J. K. Rowling, author of the outrageously successful Harry Potter series, would no doubt be hailed as a first-class WINNER by Donald Trump. With her entertaining stories about bright young wizards, she has shown herself to be a wizard in her own right, one with a unique kind of creative magic that spawned an empire of children’s books, movies and merchandise. And the never-give-up attitude that led to her eventual success is one that any billionaire business mogul can respect.
But Rowling has made her fortune with words --- and she doesn’t like the way Donald Trump uses them. She finds almost everything he says to be bigoted and offensive. For that reason, one might assume that she added her name to last year’s petition in favor of banning Trump from entry to the U.K.
One would be wrong.
Exercising her own freedom of speech from the podium, she said, in part, “If my offended feelings can justify a ban on Donald Trump, I have no moral grounds to argue that those offended by feminism, or the fight for transgender rights or universal suffrage should not oppress campaigners for those causes. If you seek the removal of freedoms from an opponent simply on the grounds that they have offended you, you have crossed a line to stand alongside tyrants who imprison, torture and kill on exactly the same justification. He has my full support…to come to my country, and be offensive and bigoted there.”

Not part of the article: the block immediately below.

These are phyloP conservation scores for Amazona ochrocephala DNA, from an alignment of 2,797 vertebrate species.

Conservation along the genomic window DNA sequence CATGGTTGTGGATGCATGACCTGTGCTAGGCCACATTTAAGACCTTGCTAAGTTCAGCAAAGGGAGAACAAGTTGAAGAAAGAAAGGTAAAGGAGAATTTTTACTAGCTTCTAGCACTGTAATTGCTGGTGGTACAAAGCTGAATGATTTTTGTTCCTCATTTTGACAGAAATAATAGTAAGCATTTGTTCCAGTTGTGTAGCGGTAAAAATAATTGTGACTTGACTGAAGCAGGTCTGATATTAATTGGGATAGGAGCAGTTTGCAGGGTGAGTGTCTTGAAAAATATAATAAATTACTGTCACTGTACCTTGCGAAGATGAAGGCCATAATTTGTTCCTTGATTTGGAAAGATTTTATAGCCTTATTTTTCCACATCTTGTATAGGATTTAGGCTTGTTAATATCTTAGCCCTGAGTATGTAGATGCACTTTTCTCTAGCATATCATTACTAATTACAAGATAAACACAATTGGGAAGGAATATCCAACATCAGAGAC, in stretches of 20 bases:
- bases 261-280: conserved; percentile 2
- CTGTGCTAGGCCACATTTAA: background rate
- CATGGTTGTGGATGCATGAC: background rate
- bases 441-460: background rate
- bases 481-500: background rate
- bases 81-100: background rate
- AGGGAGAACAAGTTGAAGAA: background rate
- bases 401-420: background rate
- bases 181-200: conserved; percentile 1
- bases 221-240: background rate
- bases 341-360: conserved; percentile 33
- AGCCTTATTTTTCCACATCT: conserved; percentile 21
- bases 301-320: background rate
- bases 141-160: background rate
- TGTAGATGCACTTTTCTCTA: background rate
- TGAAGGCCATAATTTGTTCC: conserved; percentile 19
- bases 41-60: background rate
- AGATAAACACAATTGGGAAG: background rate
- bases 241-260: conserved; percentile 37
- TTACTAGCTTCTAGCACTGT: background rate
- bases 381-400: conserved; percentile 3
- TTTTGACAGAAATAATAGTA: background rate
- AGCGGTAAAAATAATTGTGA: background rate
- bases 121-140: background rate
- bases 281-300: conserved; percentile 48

Granted, that’s not exactly a ringing endorsement of Donald Trump. (And headline writers who implied as much need to re-take Journalism 101.) Rather, it was an endorsement of freedom of speech, as a concept. As liberal as her opinions may be on some issues, her views on speech would clearly be unacceptable on many American college campuses today. A petition to deny someone deemed politically incorrect the opportunity to express his or her views on campus? Plenty of college students would say, “Sure! Where do I sign?”
So Donald Trump is free to speak. And with such a variety of outlets available, every person is free to listen, consider, and debate what he has to say, or simply tune him out. The more people listen and discuss what they hear, the more productive the political conversation will be. In fact, let’s hope J. K. Rowling will stay engaged; she may find that even though she emphatically does not like Trump’s style --- she has said he’s worse than her villain Voldemort --- he does make some sense on some important issues. Or she may not. Let’s mix all the speech together in a steaming cauldron and see what happens.